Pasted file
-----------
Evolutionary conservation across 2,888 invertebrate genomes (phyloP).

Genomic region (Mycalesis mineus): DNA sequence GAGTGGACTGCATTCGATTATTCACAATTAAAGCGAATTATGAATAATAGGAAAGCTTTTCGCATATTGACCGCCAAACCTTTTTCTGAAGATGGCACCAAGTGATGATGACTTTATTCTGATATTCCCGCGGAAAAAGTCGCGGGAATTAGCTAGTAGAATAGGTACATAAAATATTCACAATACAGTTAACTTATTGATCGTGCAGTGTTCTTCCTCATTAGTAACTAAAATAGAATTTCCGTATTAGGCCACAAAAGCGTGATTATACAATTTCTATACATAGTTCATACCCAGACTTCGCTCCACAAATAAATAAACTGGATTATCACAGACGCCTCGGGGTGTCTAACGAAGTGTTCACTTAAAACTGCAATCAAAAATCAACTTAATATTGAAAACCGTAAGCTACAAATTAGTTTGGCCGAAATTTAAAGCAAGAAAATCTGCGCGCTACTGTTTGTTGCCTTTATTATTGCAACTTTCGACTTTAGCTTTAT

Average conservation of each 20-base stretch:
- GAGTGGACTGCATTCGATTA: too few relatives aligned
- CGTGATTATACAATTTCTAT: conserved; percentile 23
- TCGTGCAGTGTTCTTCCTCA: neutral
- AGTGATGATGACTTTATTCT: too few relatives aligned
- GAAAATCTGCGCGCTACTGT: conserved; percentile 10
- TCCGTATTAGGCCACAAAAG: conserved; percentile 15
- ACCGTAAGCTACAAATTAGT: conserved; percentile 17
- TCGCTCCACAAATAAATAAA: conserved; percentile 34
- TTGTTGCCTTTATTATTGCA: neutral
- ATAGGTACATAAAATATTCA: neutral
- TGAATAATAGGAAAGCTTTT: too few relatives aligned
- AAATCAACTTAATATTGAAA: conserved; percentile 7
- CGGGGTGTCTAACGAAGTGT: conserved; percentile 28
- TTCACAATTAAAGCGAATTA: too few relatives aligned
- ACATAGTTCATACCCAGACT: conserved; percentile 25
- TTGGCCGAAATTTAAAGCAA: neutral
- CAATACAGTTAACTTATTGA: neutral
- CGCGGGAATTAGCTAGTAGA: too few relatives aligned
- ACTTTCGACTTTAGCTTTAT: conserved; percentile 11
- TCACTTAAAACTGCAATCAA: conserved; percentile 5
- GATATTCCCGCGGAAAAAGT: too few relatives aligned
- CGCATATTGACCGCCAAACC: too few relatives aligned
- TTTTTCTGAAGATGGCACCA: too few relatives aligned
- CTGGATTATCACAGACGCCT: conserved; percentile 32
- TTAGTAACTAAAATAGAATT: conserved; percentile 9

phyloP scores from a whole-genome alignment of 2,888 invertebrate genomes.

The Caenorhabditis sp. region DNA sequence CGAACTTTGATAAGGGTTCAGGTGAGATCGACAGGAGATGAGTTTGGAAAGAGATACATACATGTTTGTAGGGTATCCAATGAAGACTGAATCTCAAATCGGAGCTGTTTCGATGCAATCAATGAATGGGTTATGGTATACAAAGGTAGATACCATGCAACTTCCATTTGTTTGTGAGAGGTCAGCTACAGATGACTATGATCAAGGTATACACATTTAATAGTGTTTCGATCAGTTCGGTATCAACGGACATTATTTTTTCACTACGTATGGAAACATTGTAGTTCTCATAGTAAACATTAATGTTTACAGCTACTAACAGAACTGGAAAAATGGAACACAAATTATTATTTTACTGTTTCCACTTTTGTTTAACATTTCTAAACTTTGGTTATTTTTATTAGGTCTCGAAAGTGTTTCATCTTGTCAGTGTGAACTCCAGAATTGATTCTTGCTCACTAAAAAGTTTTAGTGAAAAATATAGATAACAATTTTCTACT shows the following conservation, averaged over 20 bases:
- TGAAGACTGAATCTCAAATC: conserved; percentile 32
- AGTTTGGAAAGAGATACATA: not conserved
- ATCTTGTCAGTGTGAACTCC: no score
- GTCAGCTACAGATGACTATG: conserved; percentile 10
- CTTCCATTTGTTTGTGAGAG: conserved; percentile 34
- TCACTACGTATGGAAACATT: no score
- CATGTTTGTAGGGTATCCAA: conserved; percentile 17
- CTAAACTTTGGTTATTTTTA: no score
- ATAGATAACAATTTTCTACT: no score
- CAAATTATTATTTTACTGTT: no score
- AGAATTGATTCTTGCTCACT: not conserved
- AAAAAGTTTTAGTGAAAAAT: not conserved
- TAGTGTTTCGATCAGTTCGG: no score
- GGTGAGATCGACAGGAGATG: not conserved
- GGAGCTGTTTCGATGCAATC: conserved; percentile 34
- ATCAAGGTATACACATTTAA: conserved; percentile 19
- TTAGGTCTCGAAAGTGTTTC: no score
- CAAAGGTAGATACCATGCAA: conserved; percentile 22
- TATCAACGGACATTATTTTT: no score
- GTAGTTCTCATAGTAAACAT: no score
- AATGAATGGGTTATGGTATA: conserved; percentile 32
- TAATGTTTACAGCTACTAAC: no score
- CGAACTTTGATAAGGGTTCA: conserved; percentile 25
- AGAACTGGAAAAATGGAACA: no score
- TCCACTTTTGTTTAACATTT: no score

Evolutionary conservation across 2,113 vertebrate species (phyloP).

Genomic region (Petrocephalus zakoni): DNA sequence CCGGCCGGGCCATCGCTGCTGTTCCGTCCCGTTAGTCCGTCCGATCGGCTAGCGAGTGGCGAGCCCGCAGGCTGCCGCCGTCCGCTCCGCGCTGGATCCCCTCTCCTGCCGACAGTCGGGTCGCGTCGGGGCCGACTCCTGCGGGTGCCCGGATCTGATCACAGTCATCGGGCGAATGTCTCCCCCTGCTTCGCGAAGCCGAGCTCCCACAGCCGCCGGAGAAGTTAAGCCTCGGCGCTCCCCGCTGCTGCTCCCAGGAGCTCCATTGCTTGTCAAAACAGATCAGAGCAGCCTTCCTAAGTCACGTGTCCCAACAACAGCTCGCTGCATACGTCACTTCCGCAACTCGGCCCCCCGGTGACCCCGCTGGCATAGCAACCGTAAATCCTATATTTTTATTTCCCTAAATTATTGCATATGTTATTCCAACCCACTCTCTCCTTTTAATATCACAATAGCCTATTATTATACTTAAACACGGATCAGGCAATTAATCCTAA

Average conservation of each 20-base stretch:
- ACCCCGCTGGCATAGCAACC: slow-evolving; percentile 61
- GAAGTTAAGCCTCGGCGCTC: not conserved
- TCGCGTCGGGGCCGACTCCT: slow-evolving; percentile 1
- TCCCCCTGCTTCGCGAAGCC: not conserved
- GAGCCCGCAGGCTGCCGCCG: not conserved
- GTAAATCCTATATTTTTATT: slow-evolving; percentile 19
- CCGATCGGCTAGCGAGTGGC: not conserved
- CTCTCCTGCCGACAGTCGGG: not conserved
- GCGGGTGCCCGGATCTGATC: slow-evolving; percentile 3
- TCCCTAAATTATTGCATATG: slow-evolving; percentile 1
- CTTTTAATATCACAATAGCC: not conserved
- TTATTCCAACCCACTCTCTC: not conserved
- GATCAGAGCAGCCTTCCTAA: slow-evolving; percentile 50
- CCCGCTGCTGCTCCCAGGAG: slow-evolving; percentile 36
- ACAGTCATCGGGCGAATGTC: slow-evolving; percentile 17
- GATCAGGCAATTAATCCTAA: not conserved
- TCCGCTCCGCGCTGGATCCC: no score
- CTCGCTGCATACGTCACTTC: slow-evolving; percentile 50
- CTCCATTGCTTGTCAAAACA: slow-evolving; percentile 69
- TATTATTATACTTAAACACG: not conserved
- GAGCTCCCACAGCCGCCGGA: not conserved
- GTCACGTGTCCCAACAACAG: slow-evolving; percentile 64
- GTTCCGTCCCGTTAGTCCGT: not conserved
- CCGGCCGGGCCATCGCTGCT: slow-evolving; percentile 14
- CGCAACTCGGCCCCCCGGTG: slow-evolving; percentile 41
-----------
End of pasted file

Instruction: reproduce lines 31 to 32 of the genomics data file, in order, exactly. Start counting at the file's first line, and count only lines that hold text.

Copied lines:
- TGAAGACTGAATCTCAAATC: conserved; percentile 32
- AGTTTGGAAAGAGATACATA: not conserved